Charles B. Kountze was one of Denver's pioneer bankers and had extensive land holdings in the Alameda area, including a portion of the Belmar Estate where Kountze Lake bears his name. In 1971, five high school students discovered that Kountze Lake had been drained. As part of their Citizen's Action Lab the group adopted the preservation of the Belmar grounds as their semester's project. They obtained 3,000 signatures on petitions, wrote letters to the editor, and even appeared on television to promote their cause. Nothing immediate resulted from their efforts, but they did bring to the forefront the need to preserve the property. Two years later, in 1973, the people of Lakewood voted to purchase the land, over 127 acres. Cement for the construction of a widened Colfax Avenue that was to become a part of the transcontinental U.S. Highway 40 in the 1930's, "wound up in the bottom of Kountze Lake..."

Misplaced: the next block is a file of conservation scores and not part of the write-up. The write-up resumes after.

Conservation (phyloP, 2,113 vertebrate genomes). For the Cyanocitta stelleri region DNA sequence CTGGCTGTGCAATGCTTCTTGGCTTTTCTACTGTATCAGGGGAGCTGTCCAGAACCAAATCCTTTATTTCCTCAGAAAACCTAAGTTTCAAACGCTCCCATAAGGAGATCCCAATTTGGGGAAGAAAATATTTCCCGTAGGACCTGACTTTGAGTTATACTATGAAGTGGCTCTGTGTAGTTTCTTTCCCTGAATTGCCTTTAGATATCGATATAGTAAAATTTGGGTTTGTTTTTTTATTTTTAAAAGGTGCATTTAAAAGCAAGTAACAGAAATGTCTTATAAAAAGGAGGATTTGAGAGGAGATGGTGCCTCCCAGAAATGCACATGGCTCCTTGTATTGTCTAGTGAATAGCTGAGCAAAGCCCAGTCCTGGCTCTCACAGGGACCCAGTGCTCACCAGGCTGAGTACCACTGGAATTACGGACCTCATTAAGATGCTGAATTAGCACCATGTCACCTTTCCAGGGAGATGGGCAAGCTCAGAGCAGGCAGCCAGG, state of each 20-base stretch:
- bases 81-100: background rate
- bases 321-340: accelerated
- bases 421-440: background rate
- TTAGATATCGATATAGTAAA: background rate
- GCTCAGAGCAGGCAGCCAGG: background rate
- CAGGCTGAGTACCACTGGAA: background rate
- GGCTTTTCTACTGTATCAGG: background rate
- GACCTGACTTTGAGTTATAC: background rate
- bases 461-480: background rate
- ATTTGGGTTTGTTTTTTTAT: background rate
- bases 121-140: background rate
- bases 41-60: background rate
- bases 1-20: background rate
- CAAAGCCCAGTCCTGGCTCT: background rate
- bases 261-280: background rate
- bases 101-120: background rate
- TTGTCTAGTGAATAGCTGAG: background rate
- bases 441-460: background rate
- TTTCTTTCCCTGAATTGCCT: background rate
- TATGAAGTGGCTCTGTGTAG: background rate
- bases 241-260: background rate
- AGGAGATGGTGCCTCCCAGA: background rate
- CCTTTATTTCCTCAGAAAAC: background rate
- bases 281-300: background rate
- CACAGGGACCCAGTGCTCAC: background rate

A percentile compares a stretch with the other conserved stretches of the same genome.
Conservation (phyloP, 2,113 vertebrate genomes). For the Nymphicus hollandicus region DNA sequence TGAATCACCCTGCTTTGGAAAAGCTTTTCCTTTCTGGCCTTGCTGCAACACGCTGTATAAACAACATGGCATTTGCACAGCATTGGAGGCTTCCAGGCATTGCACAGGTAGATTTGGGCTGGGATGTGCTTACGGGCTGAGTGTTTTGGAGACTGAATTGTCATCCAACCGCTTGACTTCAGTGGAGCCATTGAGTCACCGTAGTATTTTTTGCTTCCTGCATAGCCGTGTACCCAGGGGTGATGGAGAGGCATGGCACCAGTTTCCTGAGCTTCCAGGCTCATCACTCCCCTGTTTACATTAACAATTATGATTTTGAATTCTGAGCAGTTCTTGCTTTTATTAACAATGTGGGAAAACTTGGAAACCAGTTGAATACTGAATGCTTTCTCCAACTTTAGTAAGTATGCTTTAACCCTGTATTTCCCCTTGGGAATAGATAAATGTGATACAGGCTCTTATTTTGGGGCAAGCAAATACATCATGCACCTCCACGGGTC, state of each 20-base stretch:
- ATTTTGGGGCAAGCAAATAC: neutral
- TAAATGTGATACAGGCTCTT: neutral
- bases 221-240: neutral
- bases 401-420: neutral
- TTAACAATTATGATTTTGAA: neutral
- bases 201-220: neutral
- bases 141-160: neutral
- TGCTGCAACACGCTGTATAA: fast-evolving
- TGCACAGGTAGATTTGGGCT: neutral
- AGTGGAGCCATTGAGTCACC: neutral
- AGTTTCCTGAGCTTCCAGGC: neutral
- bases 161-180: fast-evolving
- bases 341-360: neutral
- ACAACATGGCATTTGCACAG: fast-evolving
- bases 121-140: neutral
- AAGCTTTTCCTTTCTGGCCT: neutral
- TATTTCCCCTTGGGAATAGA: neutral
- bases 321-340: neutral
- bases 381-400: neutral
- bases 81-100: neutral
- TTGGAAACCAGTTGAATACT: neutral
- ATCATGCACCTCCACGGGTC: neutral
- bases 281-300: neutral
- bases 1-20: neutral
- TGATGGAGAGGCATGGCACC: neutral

|Quad Map/Date:||394219 N, 1050511 W, Fort Logan, 1964 (1994)|
|Sec/Town/Range:||S14, T4S, R69W|
|Source:||"76 Stories," 1976, p. 94; "Lakewood - Colorado, An Illustrated Biography," 1976, pp. 82, 84|
|Last Modified:||Mon, December 3 2012|